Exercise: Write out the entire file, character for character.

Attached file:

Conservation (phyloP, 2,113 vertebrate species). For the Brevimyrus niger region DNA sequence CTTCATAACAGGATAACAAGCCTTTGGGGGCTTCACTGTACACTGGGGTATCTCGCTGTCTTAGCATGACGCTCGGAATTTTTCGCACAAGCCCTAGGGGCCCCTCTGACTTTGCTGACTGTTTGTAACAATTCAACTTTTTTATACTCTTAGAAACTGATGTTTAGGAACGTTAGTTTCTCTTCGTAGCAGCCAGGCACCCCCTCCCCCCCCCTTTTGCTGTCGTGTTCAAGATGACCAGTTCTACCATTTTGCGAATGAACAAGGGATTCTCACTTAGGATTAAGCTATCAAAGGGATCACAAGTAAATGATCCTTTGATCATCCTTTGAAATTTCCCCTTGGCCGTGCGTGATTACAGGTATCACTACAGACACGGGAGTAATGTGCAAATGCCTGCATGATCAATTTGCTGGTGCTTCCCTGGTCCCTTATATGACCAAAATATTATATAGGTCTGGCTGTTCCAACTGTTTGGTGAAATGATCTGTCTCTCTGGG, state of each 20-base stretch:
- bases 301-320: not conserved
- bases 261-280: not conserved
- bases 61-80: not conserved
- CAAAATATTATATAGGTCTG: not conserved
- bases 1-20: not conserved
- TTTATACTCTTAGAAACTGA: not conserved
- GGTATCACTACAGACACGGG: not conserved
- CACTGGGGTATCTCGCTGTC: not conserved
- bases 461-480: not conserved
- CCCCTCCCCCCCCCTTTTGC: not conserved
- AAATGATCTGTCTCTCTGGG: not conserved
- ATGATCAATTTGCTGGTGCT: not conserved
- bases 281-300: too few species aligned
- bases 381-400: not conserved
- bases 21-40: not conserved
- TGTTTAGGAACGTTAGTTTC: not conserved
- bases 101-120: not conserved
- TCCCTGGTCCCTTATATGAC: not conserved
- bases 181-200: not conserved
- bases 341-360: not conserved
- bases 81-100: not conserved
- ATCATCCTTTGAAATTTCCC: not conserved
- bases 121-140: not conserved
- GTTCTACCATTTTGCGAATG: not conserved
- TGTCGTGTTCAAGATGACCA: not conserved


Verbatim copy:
Conservation (phyloP, 2,113 vertebrate species). For the Brevimyrus niger region DNA sequence CTTCATAACAGGATAACAAGCCTTTGGGGGCTTCACTGTACACTGGGGTATCTCGCTGTCTTAGCATGACGCTCGGAATTTTTCGCACAAGCCCTAGGGGCCCCTCTGACTTTGCTGACTGTTTGTAACAATTCAACTTTTTTATACTCTTAGAAACTGATGTTTAGGAACGTTAGTTTCTCTTCGTAGCAGCCAGGCACCCCCTCCCCCCCCCTTTTGCTGTCGTGTTCAAGATGACCAGTTCTACCATTTTGCGAATGAACAAGGGATTCTCACTTAGGATTAAGCTATCAAAGGGATCACAAGTAAATGATCCTTTGATCATCCTTTGAAATTTCCCCTTGGCCGTGCGTGATTACAGGTATCACTACAGACACGGGAGTAATGTGCAAATGCCTGCATGATCAATTTGCTGGTGCTTCCCTGGTCCCTTATATGACCAAAATATTATATAGGTCTGGCTGTTCCAACTGTTTGGTGAAATGATCTGTCTCTCTGGG, state of each 20-base stretch:
- bases 301-320: not conserved
- bases 261-280: not conserved
- bases 61-80: not conserved
- CAAAATATTATATAGGTCTG: not conserved
- bases 1-20: not conserved
- TTTATACTCTTAGAAACTGA: not conserved
- GGTATCACTACAGACACGGG: not conserved
- CACTGGGGTATCTCGCTGTC: not conserved
- bases 461-480: not conserved
- CCCCTCCCCCCCCCTTTTGC: not conserved
- AAATGATCTGTCTCTCTGGG: not conserved
- ATGATCAATTTGCTGGTGCT: not conserved
- bases 281-300: too few species aligned
- bases 381-400: not conserved
- bases 21-40: not conserved
- TGTTTAGGAACGTTAGTTTC: not conserved
- bases 101-120: not conserved
- TCCCTGGTCCCTTATATGAC: not conserved
- bases 181-200: not conserved
- bases 341-360: not conserved
- bases 81-100: not conserved
- ATCATCCTTTGAAATTTCCC: not conserved
- bases 121-140: not conserved
- GTTCTACCATTTTGCGAATG: not conserved
- TGTCGTGTTCAAGATGACCA: not conserved